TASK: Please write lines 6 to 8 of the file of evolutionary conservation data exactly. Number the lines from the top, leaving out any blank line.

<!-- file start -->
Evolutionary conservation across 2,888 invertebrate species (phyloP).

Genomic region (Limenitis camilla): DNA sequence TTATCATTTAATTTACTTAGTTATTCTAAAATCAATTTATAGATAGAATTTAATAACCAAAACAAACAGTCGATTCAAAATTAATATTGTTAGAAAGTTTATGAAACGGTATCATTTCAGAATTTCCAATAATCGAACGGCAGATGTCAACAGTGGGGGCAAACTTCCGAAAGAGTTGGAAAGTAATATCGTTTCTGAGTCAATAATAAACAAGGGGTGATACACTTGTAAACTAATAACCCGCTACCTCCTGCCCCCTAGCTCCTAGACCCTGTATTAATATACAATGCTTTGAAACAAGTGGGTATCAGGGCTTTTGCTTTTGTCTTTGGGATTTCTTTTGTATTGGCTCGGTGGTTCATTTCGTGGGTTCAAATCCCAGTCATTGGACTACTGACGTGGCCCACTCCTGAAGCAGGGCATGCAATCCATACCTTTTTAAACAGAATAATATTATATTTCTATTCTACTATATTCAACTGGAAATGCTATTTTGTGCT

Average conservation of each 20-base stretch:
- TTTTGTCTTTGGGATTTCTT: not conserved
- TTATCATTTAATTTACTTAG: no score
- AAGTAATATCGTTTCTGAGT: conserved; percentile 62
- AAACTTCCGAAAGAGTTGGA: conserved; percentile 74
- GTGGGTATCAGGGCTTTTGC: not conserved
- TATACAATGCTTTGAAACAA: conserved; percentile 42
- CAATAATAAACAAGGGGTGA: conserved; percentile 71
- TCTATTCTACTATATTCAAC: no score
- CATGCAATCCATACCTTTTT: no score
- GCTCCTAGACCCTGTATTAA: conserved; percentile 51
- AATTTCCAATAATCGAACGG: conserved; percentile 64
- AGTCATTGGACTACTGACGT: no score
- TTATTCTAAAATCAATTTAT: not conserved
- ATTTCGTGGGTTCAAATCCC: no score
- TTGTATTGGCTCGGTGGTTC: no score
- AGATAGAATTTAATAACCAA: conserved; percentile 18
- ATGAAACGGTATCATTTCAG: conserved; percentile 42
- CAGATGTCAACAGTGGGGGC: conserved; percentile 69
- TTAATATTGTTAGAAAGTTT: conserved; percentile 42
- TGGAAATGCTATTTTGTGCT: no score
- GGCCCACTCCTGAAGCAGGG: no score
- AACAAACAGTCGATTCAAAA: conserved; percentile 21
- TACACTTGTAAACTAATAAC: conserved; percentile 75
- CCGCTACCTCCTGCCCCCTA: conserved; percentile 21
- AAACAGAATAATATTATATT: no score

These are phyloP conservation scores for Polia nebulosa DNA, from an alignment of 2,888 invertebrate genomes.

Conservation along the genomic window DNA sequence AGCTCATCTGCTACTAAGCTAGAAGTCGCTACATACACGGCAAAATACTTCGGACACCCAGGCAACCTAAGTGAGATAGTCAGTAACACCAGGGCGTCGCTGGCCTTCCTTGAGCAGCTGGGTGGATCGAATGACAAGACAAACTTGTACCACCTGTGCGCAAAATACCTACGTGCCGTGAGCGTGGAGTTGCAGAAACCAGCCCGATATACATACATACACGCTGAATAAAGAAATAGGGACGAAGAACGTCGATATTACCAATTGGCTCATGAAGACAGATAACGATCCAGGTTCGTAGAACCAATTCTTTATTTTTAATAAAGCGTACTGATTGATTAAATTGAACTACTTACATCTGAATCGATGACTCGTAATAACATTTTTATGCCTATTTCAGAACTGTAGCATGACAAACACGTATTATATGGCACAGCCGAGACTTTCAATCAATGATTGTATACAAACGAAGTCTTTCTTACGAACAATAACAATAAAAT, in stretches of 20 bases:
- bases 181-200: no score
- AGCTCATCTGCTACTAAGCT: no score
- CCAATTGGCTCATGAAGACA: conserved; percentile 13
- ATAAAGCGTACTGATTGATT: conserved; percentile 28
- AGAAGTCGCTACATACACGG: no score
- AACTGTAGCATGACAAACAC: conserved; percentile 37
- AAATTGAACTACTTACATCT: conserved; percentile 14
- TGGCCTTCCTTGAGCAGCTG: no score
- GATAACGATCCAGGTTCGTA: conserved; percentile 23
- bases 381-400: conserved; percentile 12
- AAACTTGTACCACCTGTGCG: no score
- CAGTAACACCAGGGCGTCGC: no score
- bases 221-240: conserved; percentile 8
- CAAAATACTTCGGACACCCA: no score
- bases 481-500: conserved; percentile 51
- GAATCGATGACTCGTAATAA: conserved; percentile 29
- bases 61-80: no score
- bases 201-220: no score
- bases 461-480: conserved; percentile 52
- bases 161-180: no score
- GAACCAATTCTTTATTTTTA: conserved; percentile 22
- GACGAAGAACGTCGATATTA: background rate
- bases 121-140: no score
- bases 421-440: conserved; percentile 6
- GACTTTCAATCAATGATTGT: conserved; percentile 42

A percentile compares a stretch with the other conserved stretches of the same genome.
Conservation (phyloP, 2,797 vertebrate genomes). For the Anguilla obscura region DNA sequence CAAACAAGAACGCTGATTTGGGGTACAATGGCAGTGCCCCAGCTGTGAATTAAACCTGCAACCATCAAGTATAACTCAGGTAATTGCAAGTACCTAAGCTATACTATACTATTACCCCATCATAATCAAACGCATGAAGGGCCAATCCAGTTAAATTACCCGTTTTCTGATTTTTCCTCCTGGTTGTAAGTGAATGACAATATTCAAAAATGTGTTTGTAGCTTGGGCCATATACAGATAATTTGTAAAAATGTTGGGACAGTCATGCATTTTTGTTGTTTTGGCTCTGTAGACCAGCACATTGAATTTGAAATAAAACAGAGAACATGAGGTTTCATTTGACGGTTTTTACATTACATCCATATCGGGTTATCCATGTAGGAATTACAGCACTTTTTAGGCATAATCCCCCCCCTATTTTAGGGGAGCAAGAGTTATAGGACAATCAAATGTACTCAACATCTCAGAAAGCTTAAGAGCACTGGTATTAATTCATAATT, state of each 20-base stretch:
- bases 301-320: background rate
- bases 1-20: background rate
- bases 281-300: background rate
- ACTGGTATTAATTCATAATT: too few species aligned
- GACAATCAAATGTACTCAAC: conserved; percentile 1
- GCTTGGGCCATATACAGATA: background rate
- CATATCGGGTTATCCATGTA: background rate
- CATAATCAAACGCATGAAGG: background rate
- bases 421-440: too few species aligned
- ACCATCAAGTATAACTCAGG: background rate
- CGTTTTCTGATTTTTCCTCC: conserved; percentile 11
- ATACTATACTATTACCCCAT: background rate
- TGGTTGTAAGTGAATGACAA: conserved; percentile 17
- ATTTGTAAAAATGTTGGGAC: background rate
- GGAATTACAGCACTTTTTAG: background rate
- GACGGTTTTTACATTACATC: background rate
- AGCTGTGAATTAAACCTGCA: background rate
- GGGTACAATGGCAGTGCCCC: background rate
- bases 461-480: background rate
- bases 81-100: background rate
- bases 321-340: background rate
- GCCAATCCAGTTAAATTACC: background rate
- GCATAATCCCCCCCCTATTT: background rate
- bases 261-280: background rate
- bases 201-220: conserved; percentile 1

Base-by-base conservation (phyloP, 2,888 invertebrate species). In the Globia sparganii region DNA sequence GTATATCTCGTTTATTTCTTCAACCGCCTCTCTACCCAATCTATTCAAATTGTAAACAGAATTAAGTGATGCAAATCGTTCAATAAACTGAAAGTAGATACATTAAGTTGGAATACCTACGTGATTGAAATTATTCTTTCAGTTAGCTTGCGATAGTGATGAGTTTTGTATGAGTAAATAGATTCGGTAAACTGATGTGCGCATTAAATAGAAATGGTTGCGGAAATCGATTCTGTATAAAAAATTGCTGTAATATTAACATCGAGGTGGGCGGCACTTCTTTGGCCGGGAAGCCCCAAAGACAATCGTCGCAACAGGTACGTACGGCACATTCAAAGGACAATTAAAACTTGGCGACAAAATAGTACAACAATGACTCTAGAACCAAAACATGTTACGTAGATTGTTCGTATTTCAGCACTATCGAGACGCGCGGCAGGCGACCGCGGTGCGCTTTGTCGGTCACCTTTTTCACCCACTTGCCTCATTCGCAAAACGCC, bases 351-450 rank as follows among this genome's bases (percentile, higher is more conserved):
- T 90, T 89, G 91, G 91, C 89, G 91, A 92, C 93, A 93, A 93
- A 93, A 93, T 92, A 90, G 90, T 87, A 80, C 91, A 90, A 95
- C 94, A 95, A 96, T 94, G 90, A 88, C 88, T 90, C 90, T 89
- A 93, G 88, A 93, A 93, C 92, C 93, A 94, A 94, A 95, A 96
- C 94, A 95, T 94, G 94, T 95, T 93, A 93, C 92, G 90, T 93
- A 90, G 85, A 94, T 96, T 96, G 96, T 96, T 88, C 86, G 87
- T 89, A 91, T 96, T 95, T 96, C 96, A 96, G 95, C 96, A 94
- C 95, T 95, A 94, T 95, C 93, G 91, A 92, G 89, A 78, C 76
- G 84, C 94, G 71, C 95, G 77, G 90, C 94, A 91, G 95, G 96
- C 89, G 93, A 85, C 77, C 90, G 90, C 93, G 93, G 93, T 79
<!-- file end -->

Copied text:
- AAGTAATATCGTTTCTGAGT: conserved; percentile 62
- AAACTTCCGAAAGAGTTGGA: conserved; percentile 74
- GTGGGTATCAGGGCTTTTGC: not conserved